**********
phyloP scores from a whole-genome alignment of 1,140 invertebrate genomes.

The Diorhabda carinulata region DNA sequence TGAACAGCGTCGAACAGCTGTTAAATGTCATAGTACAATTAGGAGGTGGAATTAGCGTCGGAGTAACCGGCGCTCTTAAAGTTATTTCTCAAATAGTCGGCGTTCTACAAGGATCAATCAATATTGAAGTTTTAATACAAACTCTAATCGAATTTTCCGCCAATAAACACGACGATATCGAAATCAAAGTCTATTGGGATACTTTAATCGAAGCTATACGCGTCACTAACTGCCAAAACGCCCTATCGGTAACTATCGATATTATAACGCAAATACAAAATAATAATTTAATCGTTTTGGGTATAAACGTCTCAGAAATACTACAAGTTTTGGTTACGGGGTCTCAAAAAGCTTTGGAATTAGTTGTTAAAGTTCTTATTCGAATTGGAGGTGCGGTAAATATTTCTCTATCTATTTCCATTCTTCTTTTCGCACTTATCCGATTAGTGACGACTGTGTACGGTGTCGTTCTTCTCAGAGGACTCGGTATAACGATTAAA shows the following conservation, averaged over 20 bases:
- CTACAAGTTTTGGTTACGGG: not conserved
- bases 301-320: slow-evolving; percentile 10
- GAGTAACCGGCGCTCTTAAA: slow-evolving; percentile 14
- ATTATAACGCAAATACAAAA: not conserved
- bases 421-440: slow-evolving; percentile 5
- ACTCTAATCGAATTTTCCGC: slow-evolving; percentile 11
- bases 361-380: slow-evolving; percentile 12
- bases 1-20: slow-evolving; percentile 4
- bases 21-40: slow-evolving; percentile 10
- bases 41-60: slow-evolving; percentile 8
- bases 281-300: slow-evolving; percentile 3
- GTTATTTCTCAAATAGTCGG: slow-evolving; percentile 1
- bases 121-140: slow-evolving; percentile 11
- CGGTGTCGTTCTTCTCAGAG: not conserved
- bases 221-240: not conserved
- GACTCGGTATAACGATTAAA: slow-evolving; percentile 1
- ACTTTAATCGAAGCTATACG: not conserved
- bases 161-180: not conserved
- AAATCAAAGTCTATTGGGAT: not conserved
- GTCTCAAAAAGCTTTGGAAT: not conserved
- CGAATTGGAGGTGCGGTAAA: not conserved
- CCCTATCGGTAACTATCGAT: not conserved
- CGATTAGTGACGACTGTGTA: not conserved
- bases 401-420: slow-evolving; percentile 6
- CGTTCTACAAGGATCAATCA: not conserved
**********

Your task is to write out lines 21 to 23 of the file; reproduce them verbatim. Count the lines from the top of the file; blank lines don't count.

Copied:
- AAATCAAAGTCTATTGGGAT: not conserved
- GTCTCAAAAAGCTTTGGAAT: not conserved
- CGAATTGGAGGTGCGGTAAA: not conserved